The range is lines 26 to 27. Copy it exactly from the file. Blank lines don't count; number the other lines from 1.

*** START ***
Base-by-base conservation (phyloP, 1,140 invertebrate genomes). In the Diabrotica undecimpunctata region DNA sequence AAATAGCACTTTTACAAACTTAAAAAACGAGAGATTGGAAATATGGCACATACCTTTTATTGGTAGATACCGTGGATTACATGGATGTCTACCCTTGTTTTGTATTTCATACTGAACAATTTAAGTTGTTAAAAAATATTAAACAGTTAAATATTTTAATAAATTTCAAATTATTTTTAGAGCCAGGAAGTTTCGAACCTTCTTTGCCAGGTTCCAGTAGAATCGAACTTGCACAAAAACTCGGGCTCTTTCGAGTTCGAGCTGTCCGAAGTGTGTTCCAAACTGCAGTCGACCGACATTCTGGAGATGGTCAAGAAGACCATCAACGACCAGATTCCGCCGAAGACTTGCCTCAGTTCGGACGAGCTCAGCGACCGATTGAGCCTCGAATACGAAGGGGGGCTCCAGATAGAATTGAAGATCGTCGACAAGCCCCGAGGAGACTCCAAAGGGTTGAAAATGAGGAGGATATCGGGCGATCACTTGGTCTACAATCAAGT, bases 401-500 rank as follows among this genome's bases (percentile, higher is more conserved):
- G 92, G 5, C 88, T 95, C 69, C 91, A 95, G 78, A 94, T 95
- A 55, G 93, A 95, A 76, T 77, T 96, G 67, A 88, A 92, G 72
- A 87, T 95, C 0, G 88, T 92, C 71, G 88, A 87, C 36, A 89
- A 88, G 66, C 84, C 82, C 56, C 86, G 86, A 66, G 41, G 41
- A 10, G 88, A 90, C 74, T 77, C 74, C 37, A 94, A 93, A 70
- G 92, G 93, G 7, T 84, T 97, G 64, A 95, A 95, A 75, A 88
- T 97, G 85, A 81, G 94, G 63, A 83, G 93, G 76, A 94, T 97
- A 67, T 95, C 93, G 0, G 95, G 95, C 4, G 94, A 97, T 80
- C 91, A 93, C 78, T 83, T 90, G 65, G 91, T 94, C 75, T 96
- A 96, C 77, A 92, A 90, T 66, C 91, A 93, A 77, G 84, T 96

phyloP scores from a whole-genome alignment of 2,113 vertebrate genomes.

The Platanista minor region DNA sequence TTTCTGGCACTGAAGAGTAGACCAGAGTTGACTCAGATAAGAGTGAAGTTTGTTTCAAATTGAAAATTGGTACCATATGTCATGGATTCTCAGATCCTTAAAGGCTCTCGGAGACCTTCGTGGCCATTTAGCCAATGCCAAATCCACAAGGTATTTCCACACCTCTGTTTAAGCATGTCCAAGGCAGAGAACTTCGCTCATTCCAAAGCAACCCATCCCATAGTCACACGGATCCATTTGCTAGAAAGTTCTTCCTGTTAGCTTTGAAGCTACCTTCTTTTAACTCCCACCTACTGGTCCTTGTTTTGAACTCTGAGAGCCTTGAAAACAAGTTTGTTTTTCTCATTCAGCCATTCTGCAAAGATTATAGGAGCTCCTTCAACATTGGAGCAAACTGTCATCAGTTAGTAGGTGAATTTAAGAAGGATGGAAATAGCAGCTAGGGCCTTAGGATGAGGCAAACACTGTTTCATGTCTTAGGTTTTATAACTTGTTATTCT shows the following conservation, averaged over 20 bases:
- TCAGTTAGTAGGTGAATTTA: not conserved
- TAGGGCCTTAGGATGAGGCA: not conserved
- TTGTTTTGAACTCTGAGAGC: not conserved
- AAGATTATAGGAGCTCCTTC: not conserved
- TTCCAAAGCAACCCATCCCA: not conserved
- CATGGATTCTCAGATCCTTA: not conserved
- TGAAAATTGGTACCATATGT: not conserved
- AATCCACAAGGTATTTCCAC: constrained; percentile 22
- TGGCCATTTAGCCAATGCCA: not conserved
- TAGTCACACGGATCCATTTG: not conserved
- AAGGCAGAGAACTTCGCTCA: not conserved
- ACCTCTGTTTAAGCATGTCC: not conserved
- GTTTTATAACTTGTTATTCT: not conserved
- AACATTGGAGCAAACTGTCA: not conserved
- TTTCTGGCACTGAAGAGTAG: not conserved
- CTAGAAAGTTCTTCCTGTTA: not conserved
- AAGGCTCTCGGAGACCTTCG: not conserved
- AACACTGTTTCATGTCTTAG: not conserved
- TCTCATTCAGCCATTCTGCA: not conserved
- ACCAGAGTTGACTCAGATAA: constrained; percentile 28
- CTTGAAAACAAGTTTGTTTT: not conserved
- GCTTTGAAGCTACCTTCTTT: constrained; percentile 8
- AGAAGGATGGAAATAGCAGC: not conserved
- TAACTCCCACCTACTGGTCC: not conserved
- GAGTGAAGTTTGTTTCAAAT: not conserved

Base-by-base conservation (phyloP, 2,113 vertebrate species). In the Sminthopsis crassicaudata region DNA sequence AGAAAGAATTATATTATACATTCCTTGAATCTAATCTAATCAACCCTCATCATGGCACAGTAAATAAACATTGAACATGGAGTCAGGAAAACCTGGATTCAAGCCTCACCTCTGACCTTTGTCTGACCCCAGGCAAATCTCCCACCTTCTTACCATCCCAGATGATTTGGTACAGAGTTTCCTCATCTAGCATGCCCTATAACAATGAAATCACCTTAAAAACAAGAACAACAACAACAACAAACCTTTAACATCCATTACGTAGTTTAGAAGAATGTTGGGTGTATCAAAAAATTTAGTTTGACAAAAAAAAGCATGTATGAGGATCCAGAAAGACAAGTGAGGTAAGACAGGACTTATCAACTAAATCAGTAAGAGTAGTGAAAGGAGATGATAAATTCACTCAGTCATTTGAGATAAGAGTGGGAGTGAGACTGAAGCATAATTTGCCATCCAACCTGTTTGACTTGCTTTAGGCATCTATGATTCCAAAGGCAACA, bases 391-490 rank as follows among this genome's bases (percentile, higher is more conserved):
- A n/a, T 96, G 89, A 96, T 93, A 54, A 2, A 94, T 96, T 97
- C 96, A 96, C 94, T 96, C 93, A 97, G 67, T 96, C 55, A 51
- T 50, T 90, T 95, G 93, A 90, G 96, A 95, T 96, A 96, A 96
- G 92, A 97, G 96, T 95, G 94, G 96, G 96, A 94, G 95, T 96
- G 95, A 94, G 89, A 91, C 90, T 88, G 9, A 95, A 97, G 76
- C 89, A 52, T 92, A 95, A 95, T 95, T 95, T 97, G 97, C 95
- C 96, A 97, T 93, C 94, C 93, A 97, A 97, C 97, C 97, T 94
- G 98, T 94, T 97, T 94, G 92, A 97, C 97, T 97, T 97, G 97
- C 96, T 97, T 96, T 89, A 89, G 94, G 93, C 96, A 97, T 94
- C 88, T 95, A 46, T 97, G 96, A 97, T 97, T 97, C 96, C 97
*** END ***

- GTTTTATAACTTGTTATTCT: not conserved
- AACATTGGAGCAAACTGTCA: not conserved